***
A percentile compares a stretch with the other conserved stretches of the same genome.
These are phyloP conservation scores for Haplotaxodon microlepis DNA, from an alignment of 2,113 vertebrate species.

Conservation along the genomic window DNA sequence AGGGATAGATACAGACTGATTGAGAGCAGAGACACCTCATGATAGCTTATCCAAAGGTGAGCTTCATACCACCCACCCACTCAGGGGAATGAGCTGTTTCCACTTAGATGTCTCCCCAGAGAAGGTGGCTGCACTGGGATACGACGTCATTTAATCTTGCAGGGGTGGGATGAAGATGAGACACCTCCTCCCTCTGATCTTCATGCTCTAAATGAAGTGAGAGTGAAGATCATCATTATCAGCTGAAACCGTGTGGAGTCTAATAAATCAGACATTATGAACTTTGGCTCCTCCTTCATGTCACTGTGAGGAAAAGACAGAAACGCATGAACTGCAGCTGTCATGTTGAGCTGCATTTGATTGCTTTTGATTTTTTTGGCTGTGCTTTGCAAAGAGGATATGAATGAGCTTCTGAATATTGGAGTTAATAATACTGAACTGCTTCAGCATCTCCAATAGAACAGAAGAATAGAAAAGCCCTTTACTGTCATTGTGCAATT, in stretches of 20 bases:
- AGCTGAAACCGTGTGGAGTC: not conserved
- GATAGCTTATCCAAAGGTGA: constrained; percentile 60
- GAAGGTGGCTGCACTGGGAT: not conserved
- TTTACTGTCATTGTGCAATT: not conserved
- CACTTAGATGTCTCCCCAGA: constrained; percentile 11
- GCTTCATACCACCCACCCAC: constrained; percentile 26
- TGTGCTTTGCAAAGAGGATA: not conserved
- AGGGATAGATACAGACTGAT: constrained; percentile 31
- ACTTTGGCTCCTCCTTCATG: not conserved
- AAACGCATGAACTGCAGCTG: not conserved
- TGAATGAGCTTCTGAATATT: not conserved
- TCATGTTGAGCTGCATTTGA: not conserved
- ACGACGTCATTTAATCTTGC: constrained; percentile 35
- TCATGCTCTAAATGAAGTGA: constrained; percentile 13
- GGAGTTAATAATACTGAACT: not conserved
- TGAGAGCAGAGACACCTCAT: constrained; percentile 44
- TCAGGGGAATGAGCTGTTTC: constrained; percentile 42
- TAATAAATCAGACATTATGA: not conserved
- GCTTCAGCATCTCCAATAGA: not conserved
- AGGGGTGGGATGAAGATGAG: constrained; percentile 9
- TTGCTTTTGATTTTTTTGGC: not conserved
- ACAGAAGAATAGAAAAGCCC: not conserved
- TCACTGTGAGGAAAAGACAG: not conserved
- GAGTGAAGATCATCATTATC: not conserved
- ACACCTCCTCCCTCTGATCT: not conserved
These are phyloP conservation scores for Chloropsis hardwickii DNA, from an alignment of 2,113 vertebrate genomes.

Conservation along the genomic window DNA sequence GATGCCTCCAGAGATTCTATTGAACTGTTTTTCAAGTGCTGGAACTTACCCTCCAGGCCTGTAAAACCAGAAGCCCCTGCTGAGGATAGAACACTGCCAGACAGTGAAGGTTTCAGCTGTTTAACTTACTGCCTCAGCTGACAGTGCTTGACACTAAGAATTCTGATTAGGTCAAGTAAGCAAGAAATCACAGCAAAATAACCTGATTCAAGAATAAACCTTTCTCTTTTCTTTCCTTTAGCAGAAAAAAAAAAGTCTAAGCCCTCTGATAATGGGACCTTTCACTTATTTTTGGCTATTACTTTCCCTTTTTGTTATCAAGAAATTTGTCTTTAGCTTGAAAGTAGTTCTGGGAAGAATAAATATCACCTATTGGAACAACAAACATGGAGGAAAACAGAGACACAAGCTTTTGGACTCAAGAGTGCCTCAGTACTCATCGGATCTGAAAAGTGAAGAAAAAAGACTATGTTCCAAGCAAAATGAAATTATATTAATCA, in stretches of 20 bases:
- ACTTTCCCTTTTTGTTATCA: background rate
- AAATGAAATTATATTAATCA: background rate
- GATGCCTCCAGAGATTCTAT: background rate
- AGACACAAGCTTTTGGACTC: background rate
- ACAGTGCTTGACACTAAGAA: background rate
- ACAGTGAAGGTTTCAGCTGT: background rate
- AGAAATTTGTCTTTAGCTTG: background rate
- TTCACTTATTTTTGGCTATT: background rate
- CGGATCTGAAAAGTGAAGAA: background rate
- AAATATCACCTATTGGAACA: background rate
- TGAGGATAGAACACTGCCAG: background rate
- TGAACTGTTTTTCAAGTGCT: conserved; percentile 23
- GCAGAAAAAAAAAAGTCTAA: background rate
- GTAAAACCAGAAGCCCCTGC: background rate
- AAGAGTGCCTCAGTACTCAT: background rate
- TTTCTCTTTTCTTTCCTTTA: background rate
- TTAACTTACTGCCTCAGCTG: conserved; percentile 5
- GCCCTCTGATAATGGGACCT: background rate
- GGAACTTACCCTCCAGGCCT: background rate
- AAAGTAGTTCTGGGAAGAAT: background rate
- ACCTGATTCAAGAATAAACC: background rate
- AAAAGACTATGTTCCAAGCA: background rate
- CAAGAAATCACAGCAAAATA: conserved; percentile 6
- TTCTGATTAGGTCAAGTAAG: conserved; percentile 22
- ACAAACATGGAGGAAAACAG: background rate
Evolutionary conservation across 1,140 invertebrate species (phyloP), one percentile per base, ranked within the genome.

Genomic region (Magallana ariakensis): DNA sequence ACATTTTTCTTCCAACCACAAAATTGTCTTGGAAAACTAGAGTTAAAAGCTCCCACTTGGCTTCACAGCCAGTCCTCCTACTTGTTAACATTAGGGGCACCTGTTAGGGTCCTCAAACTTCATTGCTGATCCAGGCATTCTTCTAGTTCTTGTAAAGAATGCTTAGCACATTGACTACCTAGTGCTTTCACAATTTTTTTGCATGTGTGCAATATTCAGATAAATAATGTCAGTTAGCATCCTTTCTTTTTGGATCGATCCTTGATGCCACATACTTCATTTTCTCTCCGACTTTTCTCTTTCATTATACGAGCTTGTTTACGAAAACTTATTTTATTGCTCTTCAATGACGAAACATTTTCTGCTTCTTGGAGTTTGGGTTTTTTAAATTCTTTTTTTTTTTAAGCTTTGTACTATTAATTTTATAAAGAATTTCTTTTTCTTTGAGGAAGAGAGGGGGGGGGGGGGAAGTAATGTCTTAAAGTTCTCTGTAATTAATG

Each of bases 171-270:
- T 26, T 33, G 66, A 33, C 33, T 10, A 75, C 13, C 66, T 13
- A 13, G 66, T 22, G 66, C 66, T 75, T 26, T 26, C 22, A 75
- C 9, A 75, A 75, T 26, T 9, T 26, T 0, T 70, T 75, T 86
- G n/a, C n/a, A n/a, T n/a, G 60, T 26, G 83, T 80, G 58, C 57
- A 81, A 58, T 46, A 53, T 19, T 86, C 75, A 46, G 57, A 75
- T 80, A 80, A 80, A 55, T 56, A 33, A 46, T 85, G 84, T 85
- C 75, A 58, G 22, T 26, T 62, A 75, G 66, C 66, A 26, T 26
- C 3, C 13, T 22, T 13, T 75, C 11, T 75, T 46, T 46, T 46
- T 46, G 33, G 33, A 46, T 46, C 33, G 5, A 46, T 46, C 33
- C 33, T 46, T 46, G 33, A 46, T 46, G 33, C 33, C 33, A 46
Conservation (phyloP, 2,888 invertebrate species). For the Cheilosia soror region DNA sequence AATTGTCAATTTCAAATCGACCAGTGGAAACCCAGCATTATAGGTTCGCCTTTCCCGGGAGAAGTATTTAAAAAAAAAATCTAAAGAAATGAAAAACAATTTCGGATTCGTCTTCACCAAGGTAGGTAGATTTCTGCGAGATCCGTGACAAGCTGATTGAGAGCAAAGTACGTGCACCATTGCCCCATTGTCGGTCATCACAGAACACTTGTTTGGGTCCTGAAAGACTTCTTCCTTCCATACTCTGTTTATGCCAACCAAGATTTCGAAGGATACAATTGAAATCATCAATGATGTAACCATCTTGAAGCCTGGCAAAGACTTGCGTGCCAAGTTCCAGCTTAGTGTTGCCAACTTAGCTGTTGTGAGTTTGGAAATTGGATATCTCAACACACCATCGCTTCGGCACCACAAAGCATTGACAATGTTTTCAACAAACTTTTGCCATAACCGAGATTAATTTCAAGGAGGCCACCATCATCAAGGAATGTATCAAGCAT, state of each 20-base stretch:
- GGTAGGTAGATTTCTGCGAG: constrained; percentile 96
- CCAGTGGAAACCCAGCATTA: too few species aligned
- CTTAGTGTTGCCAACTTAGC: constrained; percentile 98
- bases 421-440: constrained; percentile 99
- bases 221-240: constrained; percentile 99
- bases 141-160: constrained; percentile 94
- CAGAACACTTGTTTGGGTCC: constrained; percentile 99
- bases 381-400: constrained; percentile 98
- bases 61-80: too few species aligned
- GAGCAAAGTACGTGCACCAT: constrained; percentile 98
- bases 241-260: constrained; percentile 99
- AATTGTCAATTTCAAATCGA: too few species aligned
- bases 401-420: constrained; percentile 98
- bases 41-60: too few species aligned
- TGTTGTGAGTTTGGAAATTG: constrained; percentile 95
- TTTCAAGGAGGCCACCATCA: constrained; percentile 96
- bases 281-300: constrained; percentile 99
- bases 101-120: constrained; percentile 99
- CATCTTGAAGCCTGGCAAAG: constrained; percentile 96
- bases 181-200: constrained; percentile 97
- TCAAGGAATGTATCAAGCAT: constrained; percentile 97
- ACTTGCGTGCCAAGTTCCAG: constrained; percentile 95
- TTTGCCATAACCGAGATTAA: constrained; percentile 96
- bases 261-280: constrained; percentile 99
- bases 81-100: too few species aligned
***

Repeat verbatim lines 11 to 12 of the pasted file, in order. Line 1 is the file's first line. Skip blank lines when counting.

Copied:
- AGGGATAGATACAGACTGAT: constrained; percentile 31
- ACTTTGGCTCCTCCTTCATG: not conserved